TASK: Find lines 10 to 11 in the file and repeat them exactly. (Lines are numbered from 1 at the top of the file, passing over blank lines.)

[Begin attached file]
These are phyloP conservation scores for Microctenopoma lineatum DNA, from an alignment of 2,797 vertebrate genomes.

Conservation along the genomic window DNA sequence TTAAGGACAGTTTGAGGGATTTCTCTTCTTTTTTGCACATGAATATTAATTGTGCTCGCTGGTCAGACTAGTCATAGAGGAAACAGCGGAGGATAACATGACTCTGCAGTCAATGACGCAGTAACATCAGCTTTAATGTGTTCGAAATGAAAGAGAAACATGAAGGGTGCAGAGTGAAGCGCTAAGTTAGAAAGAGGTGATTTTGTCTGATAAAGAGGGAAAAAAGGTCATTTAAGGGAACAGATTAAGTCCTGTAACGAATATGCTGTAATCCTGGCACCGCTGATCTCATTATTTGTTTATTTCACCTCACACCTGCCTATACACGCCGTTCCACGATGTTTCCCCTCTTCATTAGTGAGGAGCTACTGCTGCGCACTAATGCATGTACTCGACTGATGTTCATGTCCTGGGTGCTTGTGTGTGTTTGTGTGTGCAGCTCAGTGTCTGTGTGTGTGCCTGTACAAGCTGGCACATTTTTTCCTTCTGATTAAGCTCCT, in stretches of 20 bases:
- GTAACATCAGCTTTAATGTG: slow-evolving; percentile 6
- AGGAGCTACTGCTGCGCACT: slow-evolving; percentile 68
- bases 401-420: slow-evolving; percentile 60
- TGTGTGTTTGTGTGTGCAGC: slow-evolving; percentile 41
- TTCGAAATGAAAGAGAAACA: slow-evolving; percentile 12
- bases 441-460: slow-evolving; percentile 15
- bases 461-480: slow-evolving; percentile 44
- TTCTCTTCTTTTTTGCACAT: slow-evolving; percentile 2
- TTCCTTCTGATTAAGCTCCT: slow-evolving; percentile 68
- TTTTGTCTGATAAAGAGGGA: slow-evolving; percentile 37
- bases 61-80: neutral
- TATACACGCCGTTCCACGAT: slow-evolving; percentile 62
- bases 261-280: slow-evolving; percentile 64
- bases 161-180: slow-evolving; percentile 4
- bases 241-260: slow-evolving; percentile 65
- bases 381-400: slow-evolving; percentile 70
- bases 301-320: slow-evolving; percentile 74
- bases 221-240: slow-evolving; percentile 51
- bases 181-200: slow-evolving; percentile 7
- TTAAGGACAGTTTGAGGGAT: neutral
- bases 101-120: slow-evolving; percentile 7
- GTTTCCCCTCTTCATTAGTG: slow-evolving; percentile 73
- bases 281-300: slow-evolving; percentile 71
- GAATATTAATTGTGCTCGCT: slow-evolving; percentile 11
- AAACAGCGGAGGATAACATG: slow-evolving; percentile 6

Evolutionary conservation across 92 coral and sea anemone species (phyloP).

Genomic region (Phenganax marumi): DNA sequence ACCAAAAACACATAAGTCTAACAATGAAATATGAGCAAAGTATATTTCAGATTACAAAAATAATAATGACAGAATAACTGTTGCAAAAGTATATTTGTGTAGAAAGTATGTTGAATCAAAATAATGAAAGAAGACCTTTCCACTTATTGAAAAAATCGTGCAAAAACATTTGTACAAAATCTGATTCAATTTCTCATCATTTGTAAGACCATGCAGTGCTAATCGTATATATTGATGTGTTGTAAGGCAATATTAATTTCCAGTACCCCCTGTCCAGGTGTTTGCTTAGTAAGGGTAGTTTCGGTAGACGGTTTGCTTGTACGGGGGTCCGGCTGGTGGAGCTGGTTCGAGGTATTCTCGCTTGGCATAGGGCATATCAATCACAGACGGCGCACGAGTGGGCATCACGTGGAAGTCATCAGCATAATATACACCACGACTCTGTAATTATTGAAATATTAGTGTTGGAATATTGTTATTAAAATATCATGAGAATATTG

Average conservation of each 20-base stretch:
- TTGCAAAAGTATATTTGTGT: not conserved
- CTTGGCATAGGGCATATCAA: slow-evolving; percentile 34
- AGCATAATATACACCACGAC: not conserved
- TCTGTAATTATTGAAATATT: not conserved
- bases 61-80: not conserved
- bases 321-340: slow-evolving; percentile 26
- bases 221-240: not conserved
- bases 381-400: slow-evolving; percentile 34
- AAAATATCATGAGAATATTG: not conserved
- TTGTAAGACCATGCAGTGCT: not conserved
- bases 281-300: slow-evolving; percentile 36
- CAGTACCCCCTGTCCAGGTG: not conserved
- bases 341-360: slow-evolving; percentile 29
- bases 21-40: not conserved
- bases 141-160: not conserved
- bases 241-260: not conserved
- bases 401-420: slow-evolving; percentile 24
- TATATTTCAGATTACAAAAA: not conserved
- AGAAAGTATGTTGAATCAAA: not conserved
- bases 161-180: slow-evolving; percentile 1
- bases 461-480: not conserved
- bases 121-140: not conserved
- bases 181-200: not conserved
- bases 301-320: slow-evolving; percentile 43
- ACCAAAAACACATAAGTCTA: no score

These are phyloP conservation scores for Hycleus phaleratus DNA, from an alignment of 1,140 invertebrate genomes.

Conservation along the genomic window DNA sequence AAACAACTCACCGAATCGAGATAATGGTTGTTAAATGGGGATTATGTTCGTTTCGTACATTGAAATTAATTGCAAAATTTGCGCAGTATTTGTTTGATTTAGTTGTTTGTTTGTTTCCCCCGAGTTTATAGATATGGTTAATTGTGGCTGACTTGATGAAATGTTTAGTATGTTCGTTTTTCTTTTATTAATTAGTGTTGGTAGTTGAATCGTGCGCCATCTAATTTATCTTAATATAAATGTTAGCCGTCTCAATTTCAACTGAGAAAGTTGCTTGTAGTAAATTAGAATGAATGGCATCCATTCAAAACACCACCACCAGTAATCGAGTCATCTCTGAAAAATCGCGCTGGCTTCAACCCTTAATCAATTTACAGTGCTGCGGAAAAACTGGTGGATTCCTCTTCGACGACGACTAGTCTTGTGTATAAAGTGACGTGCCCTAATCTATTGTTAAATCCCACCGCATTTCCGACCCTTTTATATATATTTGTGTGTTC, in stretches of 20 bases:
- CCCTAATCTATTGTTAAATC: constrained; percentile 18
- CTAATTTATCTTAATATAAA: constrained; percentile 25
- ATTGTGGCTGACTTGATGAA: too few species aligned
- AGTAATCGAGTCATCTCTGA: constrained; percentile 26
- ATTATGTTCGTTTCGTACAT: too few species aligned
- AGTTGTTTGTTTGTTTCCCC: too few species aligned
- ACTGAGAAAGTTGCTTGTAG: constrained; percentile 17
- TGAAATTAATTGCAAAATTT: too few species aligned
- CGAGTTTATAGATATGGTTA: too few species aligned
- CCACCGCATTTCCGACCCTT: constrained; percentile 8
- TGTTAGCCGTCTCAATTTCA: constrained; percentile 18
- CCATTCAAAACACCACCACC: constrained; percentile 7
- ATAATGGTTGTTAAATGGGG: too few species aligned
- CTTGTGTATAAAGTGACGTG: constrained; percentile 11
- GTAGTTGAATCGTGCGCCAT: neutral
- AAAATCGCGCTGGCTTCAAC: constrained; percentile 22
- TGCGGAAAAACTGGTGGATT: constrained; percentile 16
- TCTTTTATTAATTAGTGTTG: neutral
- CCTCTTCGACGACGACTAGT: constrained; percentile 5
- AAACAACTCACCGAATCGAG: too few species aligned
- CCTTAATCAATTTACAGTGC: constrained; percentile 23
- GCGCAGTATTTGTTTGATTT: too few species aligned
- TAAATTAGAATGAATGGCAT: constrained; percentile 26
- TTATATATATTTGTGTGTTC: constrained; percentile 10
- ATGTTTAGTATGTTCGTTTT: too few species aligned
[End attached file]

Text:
- TTCTCTTCTTTTTTGCACAT: slow-evolving; percentile 2
- TTCCTTCTGATTAAGCTCCT: slow-evolving; percentile 68